3 of 3 people found the following review helpful
Don't ask why. It just felt like the right thing to do.,
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This review is from: Morvern Callar [DVD] (DVD)
*Some scene mentioning spoilers within*
Don't ask why. It just felt like the right thing to do, that is part of the brief suicide note that her live in boyfriend has left Morvern Callar (Samantha Morton). It could also serve as a statement by director Lynne Ramsay about her whole film. A complex, intimate and emotionally weird picture that infuriates and astonishes in equal measure. Films like this are beloved by the arthouse set, open to interpretations of meanings, leading to debates and division about art over substance, cranial trickery over straight narratives, it be a place where much is being said without anything actually being said. Little moments are metaphors or symbolic to a character's state of mind, visual flourishes flit in and out of the story, often burning an image into the viewers' subconscious. Music can play a big part, and with Morvern Callar it's one of the most crucial parts of the film, another character in fact.
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Ramsay's adaptation (co-written with Liana Dognini) of Gen X author Alan Warner's novel, begs for your undivided attention. That's no guarantee you will enjoy it, for it's often cold and, on the surface at least, head scratching in its intentions. But you will react to it in one form or another, Ramsay is a talent, and she wants (and gets) a reaction to her film. She's not throwing out any bones, you find the answers, watch it and draw your own conclusions. Morton is brilliant, with only a few actual passages of dialogue in the film, Morton is required to provide more visually and emotionally to make Morvern a watchable force. And she does and she is. Morton is backed up by Kathleen McDermott, an unknown first timer who as Morvern's good time loving best pal, Lanna, brings a humanised realism to this sometimes bleak fairytale.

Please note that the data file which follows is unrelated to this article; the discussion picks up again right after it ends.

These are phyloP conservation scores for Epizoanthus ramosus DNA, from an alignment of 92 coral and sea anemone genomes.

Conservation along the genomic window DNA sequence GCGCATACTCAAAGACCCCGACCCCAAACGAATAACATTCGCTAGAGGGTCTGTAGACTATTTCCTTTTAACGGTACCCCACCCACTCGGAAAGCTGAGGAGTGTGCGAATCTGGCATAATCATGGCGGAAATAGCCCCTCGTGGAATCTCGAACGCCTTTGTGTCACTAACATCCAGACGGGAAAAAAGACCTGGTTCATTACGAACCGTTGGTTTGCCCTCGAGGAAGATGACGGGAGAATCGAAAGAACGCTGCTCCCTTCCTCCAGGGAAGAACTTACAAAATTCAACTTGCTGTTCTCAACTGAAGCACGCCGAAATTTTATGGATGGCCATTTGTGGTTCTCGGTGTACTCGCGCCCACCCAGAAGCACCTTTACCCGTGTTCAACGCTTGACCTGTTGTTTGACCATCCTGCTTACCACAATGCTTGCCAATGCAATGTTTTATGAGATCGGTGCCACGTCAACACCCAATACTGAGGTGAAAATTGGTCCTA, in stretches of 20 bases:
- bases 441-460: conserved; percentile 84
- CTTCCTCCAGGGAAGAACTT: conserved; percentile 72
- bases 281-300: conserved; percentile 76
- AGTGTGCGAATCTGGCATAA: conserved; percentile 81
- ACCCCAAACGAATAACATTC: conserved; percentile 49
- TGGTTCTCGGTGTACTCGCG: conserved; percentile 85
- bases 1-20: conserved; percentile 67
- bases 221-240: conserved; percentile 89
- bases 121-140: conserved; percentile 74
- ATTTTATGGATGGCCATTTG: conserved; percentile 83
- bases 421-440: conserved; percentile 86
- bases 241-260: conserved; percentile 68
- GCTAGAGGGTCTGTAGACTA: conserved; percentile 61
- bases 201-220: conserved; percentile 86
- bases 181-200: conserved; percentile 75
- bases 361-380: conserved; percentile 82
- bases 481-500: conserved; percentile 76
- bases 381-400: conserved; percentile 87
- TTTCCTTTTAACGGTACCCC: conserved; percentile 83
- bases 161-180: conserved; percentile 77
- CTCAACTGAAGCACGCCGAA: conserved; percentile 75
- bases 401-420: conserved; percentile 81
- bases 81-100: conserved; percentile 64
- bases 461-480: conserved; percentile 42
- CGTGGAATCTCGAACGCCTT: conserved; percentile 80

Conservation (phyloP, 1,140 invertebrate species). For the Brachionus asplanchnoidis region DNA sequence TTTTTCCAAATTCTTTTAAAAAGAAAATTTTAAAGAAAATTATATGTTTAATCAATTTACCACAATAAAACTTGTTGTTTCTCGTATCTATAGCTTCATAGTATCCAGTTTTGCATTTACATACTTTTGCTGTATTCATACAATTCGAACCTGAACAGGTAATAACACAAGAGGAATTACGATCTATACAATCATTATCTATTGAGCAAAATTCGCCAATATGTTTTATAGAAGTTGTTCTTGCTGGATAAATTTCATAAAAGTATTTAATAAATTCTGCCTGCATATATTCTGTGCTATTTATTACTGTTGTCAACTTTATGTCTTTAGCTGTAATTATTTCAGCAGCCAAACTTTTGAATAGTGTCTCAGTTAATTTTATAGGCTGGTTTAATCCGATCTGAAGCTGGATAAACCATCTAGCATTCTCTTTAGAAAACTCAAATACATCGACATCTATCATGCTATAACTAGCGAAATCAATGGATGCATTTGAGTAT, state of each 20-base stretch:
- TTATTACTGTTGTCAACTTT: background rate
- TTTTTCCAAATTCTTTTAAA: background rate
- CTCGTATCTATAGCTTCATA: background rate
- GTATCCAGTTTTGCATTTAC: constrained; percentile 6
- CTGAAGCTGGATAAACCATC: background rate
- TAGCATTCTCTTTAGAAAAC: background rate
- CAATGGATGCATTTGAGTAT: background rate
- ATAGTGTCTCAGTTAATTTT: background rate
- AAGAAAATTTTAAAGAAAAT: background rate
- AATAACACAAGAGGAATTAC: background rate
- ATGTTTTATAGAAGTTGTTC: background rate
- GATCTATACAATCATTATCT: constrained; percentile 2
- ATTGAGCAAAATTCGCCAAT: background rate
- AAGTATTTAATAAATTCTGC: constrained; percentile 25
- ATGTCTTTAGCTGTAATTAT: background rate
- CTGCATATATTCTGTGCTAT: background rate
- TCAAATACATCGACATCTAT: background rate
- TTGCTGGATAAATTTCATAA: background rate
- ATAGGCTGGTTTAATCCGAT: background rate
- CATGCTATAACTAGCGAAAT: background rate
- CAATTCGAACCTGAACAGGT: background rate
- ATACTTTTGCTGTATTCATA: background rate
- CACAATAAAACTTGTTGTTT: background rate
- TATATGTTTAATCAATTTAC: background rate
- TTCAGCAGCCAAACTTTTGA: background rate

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With Alwin Kuchler's striking photography putting an almost ethereal sheen on proceedings, Morvern Callar, both the character and the film, feels otherworldly. Many scenes grab you by the throat, like Morvern sitting alone on the floor opening her Xmas presents as the tree lights go blink blinkity blink, her dead boyfriends corpse still laid out on the floor, rotting. A high jinx baking sequence, snatches of insects at work, or a lonely walk in the middle of nowhere, is it poetry or posing? Or neither? Either way, Morvern Callar is a memorable film, a close examination of the human mind at work under emotional duress. Today I rate it an easy 8/10, on another day, when my mood is at a different setting, I could quite easily rate it 3/10. It's an experience is Morvern Callar, and then some.